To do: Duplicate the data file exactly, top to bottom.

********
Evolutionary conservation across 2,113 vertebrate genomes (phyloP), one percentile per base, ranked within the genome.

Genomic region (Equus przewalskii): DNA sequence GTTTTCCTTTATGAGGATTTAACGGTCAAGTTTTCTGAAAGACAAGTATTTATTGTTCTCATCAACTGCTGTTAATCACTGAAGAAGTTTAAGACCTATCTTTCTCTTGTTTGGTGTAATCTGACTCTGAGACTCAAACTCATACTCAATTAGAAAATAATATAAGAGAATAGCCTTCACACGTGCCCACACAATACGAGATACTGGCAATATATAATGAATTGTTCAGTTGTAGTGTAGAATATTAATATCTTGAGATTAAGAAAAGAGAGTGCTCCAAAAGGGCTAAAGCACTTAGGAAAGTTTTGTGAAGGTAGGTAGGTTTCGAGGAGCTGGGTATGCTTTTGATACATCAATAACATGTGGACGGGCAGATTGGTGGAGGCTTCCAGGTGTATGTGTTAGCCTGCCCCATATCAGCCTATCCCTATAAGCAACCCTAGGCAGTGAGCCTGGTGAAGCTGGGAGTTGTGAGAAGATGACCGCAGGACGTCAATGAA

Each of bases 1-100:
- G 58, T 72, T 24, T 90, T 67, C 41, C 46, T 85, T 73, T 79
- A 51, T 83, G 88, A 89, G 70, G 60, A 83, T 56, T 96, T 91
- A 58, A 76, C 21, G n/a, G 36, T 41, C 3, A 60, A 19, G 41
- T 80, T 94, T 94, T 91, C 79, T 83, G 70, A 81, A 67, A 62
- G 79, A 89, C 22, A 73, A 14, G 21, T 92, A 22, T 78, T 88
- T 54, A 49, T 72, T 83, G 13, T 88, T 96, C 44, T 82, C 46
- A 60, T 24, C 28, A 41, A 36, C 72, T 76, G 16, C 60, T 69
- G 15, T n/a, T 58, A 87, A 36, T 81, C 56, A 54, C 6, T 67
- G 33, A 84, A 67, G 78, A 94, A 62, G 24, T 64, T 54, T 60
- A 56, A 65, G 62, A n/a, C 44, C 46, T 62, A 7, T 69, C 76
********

Evolutionary conservation across 2,113 vertebrate genomes (phyloP), one percentile per base, ranked within the genome.

Genomic region (Equus przewalskii): DNA sequence GTTTTCCTTTATGAGGATTTAACGGTCAAGTTTTCTGAAAGACAAGTATTTATTGTTCTCATCAACTGCTGTTAATCACTGAAGAAGTTTAAGACCTATCTTTCTCTTGTTTGGTGTAATCTGACTCTGAGACTCAAACTCATACTCAATTAGAAAATAATATAAGAGAATAGCCTTCACACGTGCCCACACAATACGAGATACTGGCAATATATAATGAATTGTTCAGTTGTAGTGTAGAATATTAATATCTTGAGATTAAGAAAAGAGAGTGCTCCAAAAGGGCTAAAGCACTTAGGAAAGTTTTGTGAAGGTAGGTAGGTTTCGAGGAGCTGGGTATGCTTTTGATACATCAATAACATGTGGACGGGCAGATTGGTGGAGGCTTCCAGGTGTATGTGTTAGCCTGCCCCATATCAGCCTATCCCTATAAGCAACCCTAGGCAGTGAGCCTGGTGAAGCTGGGAGTTGTGAGAAGATGACCGCAGGACGTCAATGAA

Each of bases 1-100:
- G 58, T 72, T 24, T 90, T 67, C 41, C 46, T 85, T 73, T 79
- A 51, T 83, G 88, A 89, G 70, G 60, A 83, T 56, T 96, T 91
- A 58, A 76, C 21, G n/a, G 36, T 41, C 3, A 60, A 19, G 41
- T 80, T 94, T 94, T 91, C 79, T 83, G 70, A 81, A 67, A 62
- G 79, A 89, C 22, A 73, A 14, G 21, T 92, A 22, T 78, T 88
- T 54, A 49, T 72, T 83, G 13, T 88, T 96, C 44, T 82, C 46
- A 60, T 24, C 28, A 41, A 36, C 72, T 76, G 16, C 60, T 69
- G 15, T n/a, T 58, A 87, A 36, T 81, C 56, A 54, C 6, T 67
- G 33, A 84, A 67, G 78, A 94, A 62, G 24, T 64, T 54, T 60
- A 56, A 65, G 62, A n/a, C 44, C 46, T 62, A 7, T 69, C 76